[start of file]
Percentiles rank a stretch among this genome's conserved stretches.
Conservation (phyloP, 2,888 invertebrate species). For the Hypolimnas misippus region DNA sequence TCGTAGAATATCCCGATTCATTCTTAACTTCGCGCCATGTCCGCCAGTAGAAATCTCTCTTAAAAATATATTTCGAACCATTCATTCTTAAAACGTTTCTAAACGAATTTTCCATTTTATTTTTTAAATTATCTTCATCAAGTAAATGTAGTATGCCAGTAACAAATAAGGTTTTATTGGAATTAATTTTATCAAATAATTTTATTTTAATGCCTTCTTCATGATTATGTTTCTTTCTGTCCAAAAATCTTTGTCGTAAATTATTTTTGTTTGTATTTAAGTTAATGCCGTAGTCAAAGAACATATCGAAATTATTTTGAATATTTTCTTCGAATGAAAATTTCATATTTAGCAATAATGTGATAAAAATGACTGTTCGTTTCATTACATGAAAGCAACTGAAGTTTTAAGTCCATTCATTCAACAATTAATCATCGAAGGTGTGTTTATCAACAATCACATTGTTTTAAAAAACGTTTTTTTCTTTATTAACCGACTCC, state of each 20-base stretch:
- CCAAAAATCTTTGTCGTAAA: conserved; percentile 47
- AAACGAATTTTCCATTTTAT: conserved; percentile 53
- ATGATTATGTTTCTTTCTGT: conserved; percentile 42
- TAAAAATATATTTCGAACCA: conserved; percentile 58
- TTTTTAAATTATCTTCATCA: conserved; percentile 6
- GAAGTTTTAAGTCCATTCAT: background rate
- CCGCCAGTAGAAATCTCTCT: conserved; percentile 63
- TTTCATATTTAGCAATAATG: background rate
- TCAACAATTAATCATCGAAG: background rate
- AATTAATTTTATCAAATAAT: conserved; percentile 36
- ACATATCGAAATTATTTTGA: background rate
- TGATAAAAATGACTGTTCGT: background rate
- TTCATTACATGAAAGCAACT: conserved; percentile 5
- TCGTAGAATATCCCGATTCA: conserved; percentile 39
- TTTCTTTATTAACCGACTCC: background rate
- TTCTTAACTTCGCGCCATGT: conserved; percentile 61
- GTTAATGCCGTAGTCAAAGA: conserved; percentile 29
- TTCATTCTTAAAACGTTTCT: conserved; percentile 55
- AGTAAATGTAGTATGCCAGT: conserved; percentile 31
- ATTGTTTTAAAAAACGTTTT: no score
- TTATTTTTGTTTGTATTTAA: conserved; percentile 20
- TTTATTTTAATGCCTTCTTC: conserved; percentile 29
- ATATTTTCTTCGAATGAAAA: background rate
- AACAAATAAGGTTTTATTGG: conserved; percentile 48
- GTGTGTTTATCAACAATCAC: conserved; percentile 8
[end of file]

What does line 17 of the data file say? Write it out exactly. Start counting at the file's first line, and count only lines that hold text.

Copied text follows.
- TTTCTTTATTAACCGACTCC: background rate